I agree that Brown is still much stronger than Campton but I think for now I'm going to go with it. I'll be using it pretty sparsely on the site so it doesn't draw attention to some of the weirder glyphs (the C is a real bother to me) and I've edited it a bit in the logo so it looks more like Brown. I think once the business starts making money then maybe I can suggest purchasing Brown for use on posters, and lookbooks etc.

If I'm willing to do a little bit of editing here and there though, I can bring back some of the "Brown" feel to Campton:

(obviously this isn't feasible for web, but if I'm feeling like being a bit tedious for display copy in print I could do this)

riccard0's picture

I think there are several not pricey alternatives which require less editing:
http://myfonts.us/td-zmURn1

tmac's picture

Here are a couple of other options:

FF Mark (fontshop)
Post Grotesque (Village)
Sharp Sans (Village)

LooselyKerned's picture

The lowercase "a" being the way it is is really important to me & that it be a perfectly circular design. FF Mark, Sharp Sans and Nexa come pretty close but I don't think they are as exactly circular as I'd like and in terms of the logo at the very least Campton still looks better.

hrant's picture

You will need to make your modified "C" wider (harder than it might seem to do well).

hhp

LooselyKerned's picture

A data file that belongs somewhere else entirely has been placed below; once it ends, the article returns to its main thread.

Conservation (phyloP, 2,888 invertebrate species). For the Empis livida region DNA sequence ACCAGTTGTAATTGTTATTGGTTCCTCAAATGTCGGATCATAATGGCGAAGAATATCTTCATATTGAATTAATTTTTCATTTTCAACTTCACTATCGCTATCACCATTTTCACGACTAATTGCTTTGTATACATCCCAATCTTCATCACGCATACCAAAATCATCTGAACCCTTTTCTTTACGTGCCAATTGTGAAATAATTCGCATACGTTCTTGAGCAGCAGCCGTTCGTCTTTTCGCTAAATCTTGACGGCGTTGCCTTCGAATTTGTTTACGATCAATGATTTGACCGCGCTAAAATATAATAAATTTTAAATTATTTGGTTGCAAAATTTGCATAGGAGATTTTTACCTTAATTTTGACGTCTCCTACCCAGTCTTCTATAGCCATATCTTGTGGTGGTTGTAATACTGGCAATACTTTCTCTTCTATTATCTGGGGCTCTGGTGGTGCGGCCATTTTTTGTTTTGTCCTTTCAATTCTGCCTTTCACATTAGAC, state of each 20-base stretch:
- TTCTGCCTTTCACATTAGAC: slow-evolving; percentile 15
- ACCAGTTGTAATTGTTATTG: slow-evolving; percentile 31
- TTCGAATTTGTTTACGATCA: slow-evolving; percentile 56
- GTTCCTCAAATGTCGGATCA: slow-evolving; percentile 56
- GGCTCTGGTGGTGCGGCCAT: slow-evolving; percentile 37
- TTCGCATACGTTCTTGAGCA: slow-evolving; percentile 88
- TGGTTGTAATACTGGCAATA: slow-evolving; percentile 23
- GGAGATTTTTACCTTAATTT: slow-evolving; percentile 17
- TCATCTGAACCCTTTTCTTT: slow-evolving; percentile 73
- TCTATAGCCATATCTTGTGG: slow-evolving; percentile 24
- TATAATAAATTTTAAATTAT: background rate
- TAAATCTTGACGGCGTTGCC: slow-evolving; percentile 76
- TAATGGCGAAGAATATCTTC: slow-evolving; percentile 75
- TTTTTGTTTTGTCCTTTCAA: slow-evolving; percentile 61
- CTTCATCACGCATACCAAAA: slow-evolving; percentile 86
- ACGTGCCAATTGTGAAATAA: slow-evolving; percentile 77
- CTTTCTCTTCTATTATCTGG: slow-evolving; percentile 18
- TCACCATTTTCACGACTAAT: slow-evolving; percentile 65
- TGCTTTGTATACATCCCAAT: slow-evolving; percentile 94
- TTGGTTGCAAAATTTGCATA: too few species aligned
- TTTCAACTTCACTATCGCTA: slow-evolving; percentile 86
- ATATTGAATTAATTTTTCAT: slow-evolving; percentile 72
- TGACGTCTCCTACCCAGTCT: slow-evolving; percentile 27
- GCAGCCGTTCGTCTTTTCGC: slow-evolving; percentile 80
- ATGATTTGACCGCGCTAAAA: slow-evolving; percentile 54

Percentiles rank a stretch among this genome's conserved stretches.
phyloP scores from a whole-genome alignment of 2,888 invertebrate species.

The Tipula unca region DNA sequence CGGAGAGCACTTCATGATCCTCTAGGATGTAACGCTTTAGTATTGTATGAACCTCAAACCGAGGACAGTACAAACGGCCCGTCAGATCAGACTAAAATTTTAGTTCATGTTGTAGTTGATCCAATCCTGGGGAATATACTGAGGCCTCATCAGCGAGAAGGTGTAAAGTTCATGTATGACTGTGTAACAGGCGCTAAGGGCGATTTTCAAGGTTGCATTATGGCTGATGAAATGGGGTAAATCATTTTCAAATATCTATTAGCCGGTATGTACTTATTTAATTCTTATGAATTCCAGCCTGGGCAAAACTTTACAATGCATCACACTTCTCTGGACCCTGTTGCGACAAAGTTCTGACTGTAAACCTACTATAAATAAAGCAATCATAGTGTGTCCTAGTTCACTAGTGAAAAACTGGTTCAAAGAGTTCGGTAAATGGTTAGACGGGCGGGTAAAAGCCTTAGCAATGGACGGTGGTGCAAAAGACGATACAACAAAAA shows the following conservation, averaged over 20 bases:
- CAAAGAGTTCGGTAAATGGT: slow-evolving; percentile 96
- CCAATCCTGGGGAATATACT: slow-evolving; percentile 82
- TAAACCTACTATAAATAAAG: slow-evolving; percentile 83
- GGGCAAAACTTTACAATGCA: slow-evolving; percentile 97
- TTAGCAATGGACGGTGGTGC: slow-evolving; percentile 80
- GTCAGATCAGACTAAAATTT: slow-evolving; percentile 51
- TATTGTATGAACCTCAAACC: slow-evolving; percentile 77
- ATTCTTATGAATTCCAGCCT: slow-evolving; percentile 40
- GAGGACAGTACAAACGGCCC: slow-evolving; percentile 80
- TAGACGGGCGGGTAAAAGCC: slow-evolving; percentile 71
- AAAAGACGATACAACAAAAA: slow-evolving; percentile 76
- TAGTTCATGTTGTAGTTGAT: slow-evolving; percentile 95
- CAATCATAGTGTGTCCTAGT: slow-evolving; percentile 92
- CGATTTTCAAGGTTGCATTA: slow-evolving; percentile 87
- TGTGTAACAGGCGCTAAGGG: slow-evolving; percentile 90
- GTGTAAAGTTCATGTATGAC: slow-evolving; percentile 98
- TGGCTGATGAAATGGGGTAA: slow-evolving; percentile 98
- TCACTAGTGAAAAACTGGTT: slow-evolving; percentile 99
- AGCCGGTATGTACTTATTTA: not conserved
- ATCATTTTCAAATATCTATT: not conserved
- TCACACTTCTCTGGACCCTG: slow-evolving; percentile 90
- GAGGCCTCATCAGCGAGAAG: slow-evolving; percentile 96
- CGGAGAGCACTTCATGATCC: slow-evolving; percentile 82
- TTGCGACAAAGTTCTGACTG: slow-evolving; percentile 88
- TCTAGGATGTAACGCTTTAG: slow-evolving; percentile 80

Would there be any way of modifying the actual font file for desktop use? Or would that be breaking contract...

hrant's picture

Open up the EULA, do Find-s on "modif", and read...

That said, I'm one of a rare breed of type designer that believes a no-mod clause should be freely violated, as long as the results are not redistributed (intentionally or not).

hhp

Rob O. Font's picture

Hooo. Rare, nay — perhaps a singular combination of huge opinion, and little IP.

Also, BTW, IYDM, as long as you are recommending font piracy, would you possibly have a legally reviewed EULA that demonstrates the exact language for use of an undistributable mod version? And, also, if you don't mind, a list of some of your fonts licensed this way for (un((re)distribution)))?

hrant's picture

So you're saying it's common –even these days– for a type designer to recommend violating a font EULA's no-mod clause?

Non-Gollum EULAs can be found in large (Adobe), medium (Shinn Type) and small (Monokrom) places.

BTW, lawyers? Knock on wood, I've lived in the West since '86 and have thankfully managed to avoid paying one.

And piracy? You mean revivals?

hhp

Nick Shinn's picture

Just out: my Neology®. Here is the Deco version.

hrant's picture

I enjoyed the Neology specimen in the TypeCon goodie bag; its raison-d'être is fascinating.

hhp

riccard0's picture

Nick, for those of us who weren’t at TypeCon, do you plan to release a writeup a bit more extensive than the two lines on MyFonts?

5star's picture

Amusing stuff Nick, well done!

riccard0's picture

Ah, thanks Hrant, interesting read.
(by the way, isn’t there a FontFont typeface with similar alternate styles, minus the automatic randomisation?)